Religion

Jewish leaders offer ‘opportunity for Wichita to stand together’ after Pittsburgh massacre

Vigil at Overland Park synagogue honors victims of Pittsburgh mass shooting

More than 1,500 people gathered Monday night at the Kehilath Israel Synagogue in Overland Park for a public vigil to honor the Pittsburgh Jewish community in the aftermath of the Oct 27 Tree of Life mass shooting that took the lives of 11 people.
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More than 1,500 people gathered Monday night at the Kehilath Israel Synagogue in Overland Park for a public vigil to honor the Pittsburgh Jewish community in the aftermath of the Oct 27 Tree of Life mass shooting that took the lives of 11 people.

The wonderful thing about Wichita, Rabbi Michael Davis said, is that in times of crisis, its people are there for each other.

Whether supporting its Muslim community post-9/11 or standing up to bigotry against Hispanics or members of the LGBTQ community, Wichita stands together, Davis said.

After a Saturday morning shooting in Pittsburgh killed 11 Jewish people at their place of worship and wounded several others, Davis wants to add Wichita to the growing list of communities that are calling for unity in the face of an increasingly divided country.

Pittsburgh police say Robert Bowers, 46, entered the synagogue during Saturday morning services and opened fire. A social media account in his name included anti-Semitic remarks.

Rabbi Judah Kogen said the people of Wichita have two ways to respond to the Pittsburgh massacre.

“We can either respond to this by saying, ‘Well, that was an isolated incident in a community a thousand miles away,’ or we can say it’s comparable to other things we’ve seen in our country and it could happen here tomorrow,” Kogen said.

“The fact that something is isolated doesn’t mean it’s trivial,” Kogen said.

The name of the synagogue where the Pittsburgh attack happened is Tree of Life. On Thursday, Davis and Kogen are inviting people of all faiths and backgrounds to attend a multi-faith service “calling for unity in the face of bigotry, racism, and anti-Semitism” at the Congregation Emau-El, 7011 E. Central.

“We will replant the ‘Tree of Life’ which had been attacked on Saturday,” Davis said.

Everyone is welcome, Davis said. The service will include several speakers, a few songs and Jewish, Christian and Muslim clergy. The service will start at 7 p.m. inside the building in the social hall.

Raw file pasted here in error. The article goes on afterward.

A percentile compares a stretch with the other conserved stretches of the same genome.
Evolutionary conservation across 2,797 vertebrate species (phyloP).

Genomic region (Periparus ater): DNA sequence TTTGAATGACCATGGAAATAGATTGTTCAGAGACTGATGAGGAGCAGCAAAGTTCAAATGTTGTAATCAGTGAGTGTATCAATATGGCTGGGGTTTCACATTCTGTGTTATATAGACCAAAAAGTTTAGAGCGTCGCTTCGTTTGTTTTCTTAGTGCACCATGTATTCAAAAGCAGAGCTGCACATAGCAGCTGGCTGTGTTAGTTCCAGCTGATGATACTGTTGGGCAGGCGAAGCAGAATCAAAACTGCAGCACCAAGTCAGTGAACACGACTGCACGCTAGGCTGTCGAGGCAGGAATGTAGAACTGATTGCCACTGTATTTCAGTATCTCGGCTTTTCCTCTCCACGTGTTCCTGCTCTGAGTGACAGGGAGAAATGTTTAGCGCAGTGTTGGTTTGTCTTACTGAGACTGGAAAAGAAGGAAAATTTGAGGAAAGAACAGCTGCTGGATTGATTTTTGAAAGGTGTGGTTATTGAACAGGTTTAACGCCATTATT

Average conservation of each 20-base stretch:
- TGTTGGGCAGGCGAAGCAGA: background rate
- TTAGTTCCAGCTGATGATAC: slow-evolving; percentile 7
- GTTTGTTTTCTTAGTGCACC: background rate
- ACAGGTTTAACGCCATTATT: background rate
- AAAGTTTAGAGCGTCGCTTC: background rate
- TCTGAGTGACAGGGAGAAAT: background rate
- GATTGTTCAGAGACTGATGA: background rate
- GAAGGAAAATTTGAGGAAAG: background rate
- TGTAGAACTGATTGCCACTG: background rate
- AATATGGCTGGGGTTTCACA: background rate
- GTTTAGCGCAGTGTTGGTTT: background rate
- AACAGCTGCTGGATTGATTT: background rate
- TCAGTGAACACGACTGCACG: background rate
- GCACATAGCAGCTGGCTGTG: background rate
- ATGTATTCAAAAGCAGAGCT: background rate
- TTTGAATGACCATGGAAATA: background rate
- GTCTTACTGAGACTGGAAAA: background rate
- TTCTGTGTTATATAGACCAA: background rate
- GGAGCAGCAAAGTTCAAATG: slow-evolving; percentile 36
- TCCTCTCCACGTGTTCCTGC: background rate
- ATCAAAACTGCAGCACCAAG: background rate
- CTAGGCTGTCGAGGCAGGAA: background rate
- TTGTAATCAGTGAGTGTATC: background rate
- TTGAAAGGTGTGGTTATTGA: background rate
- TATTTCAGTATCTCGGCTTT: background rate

Kogen said it’s important for the people to attend to know that they’re not alone.

“Everybody may feel outrage in their own way but not feel like the community is outraged,” Kogen said. “We need to be able to express the feelings of the community as well as our own individual feelings.”

“While this heinous act was the deadliest attack on the American Jewish community, it was merely another in a long list of bigoted violence perpetrated against minorities,” Davis said.

A Sikh temple in Wisconsin. A Christian church in South Carolina. The Pittsburgh synagogue on Saturday. A church in Kentucky on Sunday. Places of worship have become targets for mass shooters in recent years, Davis said. He added he thinks bringing people of different backgrounds together will help bring an end to the violence.

“It’s an opportunity for Wichita to stand together to express our support for each other and also to say there is no place for racism, bigotry and anti-Semitism in our society,” Davis said. “If we don’t, then it will continue to rise and lead to further tragedy.”

“The point is to come together as a community,” Davis said. “The way to answer the kind of hate that was demonstrated in Pittsburgh is for the community to come together and say, ‘No!’”

If you go

When: 7 p.m. Thursday

Where: Congregation Emanu-El, 7011 E. Central, near Central and Woodlawn.

Who: All faiths welcome

11 people were killed and multiple people were injured in a shooting at the Tree of Life Congregation in Pittsburgh’s Squirrel Hill neighborhood on Oct. 27. Police said the suspect is in custody.

Chance Swaim: 316-269-6752, @byChanceSwaim

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